BY WARREN COHEN
Walking through a thick field of wheat just before harvest time is usually a labored process, but Steve Irsik Jr. cuts quickly through the open gaps in his knee-high stalks. These southwestern Kansas plants ought to be as tall as a farmer's belt buckle by now, and Irsik demonstrates why they're stunted. With the tip of his soil probe, a metal rod as long as a pool cue, he pushes into the earth. For every foot he can shove, there is an inch of precious moisture nourishing his wheat. In a good year, the entire 6-foot probe would slide smoothly into the ground like a spoon into a hot fudge sundae. Today, the probe stops just 18 inches deep. In farmer's parlance, Irsik's "bank account," his dirt, is empty.
Hard red winter wheat, used to make bread, rolls and all-purpose flour, grows mostly in western Kansas and Nebraska, eastern Colorado and the panhandles of Oklahoma and Texas, and Irsik is just one of thousands of farmers who are suffering. After this year's crop was planted last fall, an unseasonable March freeze killed some of the seedlings. Fifty mile-per-hour gusts blew dirt against the fragile plants. And instead of its normal rainfall of about 12 inches since March, the area has received no more than 3 inches. The U.S. Department of Agriculture forecasts a 1996 wheat harvest of 1.36 billion bushels, an 18-year low. And for some areas, this is the third straight year of devastating weather.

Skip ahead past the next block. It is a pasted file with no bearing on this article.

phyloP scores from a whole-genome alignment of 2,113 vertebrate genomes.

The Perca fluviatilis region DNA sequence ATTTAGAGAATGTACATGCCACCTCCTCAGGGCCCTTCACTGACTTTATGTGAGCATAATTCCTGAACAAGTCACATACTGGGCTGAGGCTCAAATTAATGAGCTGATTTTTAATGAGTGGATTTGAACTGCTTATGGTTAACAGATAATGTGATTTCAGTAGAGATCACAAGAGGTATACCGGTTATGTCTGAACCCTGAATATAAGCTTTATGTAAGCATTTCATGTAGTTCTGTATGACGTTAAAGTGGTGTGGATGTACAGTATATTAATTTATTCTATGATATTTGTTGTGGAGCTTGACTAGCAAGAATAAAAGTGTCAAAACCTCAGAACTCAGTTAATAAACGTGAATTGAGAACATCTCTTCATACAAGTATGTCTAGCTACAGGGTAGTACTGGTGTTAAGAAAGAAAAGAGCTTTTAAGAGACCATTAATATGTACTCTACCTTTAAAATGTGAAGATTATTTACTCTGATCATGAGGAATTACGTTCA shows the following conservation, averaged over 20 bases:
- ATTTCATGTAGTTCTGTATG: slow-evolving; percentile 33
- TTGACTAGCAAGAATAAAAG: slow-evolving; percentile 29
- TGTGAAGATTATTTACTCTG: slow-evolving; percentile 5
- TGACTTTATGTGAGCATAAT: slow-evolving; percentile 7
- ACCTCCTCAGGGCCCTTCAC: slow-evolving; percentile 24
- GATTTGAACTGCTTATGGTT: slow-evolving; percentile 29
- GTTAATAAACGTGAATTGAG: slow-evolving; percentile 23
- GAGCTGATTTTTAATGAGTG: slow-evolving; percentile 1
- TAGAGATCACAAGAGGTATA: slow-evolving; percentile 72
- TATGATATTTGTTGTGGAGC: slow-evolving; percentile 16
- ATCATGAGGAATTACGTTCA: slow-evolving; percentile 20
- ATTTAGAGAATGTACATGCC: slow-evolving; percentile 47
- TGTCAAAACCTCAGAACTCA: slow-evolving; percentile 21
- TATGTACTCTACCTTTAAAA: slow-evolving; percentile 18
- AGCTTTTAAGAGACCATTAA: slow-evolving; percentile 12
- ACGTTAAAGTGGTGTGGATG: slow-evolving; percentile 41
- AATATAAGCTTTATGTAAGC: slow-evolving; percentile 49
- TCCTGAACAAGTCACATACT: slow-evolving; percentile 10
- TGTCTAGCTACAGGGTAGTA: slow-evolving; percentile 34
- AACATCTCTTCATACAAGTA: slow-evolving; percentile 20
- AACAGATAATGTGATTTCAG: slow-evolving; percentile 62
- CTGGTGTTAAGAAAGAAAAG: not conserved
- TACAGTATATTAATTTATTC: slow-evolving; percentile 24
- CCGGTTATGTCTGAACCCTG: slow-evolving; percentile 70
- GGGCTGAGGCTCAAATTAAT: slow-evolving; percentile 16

Domino effect. Last week, President Clinton ordered $70 million in federal aid, mostly for forage growers in Texas and Oklahoma, but the drought already has had a domino effect throughout the rural economy. The poor wheat harvest, along with strong worldwide demand for wheat, has pushed prices beyond $6.50 a bushel, up from the typical $3.50. Prices for corn and other feed grains also have soared.
Cattle need 4 to 5 pounds of grain to add a pound of meat, and many ranchers have found feeding them prohibitively expensive, especially now that the drought has turned grass on grazing land brown and brittle. In Oklahoma, the number of cattle sold for slaughter at the stockyards has nearly doubled. In turn, the oversupply of beef has sent cattle prices to a nine-year low. Up to 10,000 Oklahoma ranchers and farmers could go bankrupt or quit. Texas expects to lose $2.4 billion in crop and livestock production. At a Kansas State University extension program offering financial, legal and stress-related counseling for farmers, calls for help are up nearly 60 percent.
The situation is compounded by the federal government's changing farm policy. Washington has cut its purchases of reserve grain, which once helped stabilize prices during shortages, and U.S. grain stocks are the lowest in 35 years. Last April, the president signed a farm bill ending the government's role in manipulating commodity prices. Most farmers are happy that the bill gives them freedom to plant more acres and to diversify their crops, but the transition to a more free-market system could not have come at a worse time. Traditional disaster payments to farmers have been terminated, but Agriculture Secretary Dan Glickman believes existing federal programs will ameliorate farmers' suffering. His advice to them: Pray for rain. State governments take a similar position. Texas officials are urging rural banks to give farmers more time to repay agriculture loans; the Oklahoma Legislature has approved spending $1 million on an attempt to seed clouds.